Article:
So I guess I should give thanks to you as well ... Thanks for forgetting the details of the past in order to pave over history so the current thing is somehow more palatable for your cronies.
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Old May 18 2009, 07:53 AM   #126
ST-One
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Re: OMFG MASSIVE SPOLIERS: NeoTrek Engine Musings

trevanian wrote: View Post
ST-One wrote: View Post
BTW: 'Yesterday's Enterprise' only works because the story is told from the audience's perspective (represented by Guinan - Spock has that part in Star Trek).
And Guinan tells them what they need to do to set things right, not settle in with this loserverse.
Whatever.
You clearly don't want to understand that it would be just boring to watch Kirk, Spock and McCoy wander through the same universe once again just to end up where we have already seen them.
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Old May 18 2009, 07:56 AM   #127
ST-One
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Re: OMFG MASSIVE SPOLIERS: NeoTrek Engine Musings

trevanian wrote: View Post
newtype_alpha wrote: View Post
Cary L. Brown wrote: View Post
The idea of people giving up everything... to achieve a greater goal... that's far more noble than "saving our own skin."
Saving our own skins...

- Immunity Syndrome
- The Doomsday Machine
You're fulla shit just on the very first couple. Spock is totally committed to the eventuality of losing his life to get them the info they need in the former (as is McCoy), as is Kirk in the latter.

And in both these instances, you're also talking about a force that is going to be killing alot more and pretty damn soon as well.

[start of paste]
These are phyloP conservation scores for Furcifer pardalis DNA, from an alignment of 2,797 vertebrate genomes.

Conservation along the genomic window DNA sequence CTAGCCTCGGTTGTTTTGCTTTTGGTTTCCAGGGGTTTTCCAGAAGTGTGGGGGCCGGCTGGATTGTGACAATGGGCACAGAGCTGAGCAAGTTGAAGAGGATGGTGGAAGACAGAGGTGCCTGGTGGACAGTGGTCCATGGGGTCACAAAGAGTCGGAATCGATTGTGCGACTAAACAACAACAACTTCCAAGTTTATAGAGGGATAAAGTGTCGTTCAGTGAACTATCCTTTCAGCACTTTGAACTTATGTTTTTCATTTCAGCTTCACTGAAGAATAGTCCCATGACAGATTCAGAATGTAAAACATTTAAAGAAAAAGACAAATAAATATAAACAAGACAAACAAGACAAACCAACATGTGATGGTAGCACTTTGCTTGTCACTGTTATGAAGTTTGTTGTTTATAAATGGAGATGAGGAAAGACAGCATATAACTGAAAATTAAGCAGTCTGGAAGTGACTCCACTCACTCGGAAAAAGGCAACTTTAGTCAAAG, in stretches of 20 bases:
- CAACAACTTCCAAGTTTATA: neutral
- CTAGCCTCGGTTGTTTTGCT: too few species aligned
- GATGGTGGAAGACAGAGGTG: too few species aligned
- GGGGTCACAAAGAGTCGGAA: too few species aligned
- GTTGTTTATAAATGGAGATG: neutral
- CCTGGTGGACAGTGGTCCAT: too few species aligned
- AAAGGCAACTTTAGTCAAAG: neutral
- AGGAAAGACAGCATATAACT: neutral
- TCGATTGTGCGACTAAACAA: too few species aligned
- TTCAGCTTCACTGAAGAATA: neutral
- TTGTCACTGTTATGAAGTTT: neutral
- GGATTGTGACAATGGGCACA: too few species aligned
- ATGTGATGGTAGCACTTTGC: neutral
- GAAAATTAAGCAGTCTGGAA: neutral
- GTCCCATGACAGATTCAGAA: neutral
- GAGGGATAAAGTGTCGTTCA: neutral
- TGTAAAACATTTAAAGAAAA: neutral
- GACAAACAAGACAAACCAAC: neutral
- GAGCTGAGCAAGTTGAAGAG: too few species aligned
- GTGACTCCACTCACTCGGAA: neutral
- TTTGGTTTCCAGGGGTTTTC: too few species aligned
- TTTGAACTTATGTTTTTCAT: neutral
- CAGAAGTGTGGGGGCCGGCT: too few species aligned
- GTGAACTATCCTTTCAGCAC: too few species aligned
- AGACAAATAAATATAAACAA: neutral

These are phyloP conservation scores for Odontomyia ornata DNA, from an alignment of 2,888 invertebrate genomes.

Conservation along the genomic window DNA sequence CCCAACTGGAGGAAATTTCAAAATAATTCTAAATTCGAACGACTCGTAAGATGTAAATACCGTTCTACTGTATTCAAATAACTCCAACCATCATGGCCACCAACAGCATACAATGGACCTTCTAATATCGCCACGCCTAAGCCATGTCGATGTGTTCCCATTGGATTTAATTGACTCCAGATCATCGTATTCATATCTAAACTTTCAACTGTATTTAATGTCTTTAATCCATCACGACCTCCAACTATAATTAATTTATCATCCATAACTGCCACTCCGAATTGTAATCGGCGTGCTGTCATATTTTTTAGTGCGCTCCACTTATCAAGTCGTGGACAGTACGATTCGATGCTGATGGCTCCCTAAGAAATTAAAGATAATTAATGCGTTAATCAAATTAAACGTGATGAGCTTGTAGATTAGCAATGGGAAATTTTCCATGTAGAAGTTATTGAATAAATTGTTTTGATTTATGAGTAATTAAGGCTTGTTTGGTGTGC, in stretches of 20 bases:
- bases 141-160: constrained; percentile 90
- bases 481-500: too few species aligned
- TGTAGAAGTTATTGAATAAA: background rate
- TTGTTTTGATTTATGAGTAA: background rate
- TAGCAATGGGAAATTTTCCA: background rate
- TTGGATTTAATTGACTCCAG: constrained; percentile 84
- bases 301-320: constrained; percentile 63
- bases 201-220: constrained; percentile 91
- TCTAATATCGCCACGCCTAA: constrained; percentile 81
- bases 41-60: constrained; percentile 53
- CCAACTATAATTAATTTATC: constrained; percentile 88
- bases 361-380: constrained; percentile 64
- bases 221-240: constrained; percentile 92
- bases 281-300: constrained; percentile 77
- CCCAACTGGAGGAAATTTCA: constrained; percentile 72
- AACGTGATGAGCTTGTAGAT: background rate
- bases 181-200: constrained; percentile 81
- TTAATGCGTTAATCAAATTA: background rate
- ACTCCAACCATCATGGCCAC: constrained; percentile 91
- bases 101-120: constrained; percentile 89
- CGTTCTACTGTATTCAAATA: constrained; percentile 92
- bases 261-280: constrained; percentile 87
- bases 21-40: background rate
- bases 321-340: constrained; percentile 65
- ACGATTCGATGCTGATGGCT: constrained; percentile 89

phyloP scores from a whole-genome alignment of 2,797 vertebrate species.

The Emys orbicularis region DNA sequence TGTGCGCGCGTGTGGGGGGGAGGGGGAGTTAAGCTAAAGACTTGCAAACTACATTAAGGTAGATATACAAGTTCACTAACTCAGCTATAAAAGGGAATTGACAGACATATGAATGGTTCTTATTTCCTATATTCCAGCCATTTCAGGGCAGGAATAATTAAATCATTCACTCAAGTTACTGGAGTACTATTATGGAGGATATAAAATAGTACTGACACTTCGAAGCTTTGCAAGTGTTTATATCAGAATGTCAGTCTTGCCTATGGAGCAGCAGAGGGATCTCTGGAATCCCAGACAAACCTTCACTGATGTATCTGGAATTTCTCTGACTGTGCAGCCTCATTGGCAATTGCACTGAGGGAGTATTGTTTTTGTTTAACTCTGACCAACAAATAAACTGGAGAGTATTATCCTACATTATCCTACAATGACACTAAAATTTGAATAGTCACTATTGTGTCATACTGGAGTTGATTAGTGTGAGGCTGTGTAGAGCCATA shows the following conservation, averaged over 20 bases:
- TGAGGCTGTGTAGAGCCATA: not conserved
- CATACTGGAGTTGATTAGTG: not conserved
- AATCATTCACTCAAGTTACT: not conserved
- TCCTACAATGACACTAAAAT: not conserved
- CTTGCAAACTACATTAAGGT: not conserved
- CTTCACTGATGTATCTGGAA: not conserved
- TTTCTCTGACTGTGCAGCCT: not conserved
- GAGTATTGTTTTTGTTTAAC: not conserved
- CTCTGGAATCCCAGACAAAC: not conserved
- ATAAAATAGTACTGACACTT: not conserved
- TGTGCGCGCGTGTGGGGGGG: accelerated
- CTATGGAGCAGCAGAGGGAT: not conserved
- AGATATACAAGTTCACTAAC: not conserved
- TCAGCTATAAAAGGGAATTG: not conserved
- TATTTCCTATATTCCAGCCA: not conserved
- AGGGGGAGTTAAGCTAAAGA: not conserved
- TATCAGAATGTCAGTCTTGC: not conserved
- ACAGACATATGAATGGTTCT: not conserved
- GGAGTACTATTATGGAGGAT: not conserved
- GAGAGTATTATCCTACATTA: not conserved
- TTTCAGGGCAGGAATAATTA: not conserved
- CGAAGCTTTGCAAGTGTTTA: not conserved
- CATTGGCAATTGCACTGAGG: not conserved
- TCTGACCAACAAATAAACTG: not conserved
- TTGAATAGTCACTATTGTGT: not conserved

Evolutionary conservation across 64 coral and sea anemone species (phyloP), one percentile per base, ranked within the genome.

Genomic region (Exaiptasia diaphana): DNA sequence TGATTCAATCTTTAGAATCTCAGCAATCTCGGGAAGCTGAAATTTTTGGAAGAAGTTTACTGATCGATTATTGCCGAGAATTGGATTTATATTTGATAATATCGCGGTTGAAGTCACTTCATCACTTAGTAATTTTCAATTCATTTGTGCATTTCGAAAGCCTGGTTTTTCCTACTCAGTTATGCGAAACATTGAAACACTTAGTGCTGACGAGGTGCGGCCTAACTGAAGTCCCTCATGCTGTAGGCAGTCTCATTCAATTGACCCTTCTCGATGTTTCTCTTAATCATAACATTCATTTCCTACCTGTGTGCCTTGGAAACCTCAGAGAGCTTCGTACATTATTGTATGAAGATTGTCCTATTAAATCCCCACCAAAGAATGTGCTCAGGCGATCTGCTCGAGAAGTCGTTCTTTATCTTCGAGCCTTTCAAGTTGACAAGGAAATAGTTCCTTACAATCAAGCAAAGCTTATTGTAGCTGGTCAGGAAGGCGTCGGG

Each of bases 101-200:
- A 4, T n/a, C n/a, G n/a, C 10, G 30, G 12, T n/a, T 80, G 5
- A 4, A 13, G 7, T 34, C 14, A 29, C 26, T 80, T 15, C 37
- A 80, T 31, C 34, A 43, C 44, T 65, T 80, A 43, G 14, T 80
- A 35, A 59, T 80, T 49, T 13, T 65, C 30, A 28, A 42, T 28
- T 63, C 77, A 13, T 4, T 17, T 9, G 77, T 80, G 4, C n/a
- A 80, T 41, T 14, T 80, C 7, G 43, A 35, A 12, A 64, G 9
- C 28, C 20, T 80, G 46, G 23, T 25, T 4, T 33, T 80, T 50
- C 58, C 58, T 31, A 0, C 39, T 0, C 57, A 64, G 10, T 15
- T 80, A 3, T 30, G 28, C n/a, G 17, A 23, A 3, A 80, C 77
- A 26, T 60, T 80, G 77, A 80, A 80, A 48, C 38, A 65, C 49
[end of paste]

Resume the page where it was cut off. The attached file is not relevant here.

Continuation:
So I guess I should give thanks to you as well ... Thanks for forgetting the details of the past in order to pave over history so the current thing is somehow more palatable for your cronies.
Oh, get over yourself!

Are unable to grasp that nothing has been 'paved over'? OldTrek is still there, even in this movie.
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Old May 18 2009, 03:51 PM   #128
Admiral Buzzkill
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Re: OMFG MASSIVE SPOLIERS: NeoTrek Engine Musings

ST-One wrote: View Post
Are unable to grasp that nothing has been 'paved over'? OldTrek is still there, even in this movie.
Who cares? Every bit of it still exists on DVD, and the studio was never going to produce one more minute of that stuff under any circumstances.
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Old May 18 2009, 04:03 PM   #129
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Re: OMFG MASSIVE SPOLIERS: NeoTrek Engine Musings

trevanian wrote: View Post

You're fulla shit just on the very first couple. Spock is totally committed to the eventuality of losing his life to get them the info they need in the former (as is McCoy), as is Kirk in the latter.
Knock off the personal stuff please. Next such comment I see, from anyone, will get a warning.
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Old May 18 2009, 04:27 PM   #130
Cary L. Brown
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Re: OMFG MASSIVE SPOLIERS: NeoTrek Engine Musings

ST-One wrote: View Post
trevanian wrote: View Post
newtype_alpha wrote: View Post
Saving our own skins...

- Immunity Syndrome
- The Doomsday Machine
You're fulla shit just on the very first couple. Spock is totally committed to the eventuality of losing his life to get them the info they need in the former (as is McCoy), as is Kirk in the latter.

And in both these instances, you're also talking about a force that is going to be killing alot more and pretty damn soon as well.

So I guess I should give thanks to you as well ... Thanks for forgetting the details of the past in order to pave over history so the current thing is somehow more palatable for your cronies.
Oh, get over yourself!

Are unable to grasp that nothing has been 'paved over'? OldTrek is still there, even in this movie.
According to Abrams and his team, yeah. According to most of how time travel worked in Trek, not-so-much. If you accept that, then (as I've pointed out before) "City on the Edge of Forever" was just a prank played on the folks on the surface to make them go retrieve McCoy, because his actions in the past couldn't possibly have hurt the Trek present. That would have just created a "reboot," but the original Trek universe would not have been "paved over" by the change in the timeline.

Same with "Yesterday's Enterprise." And on and on.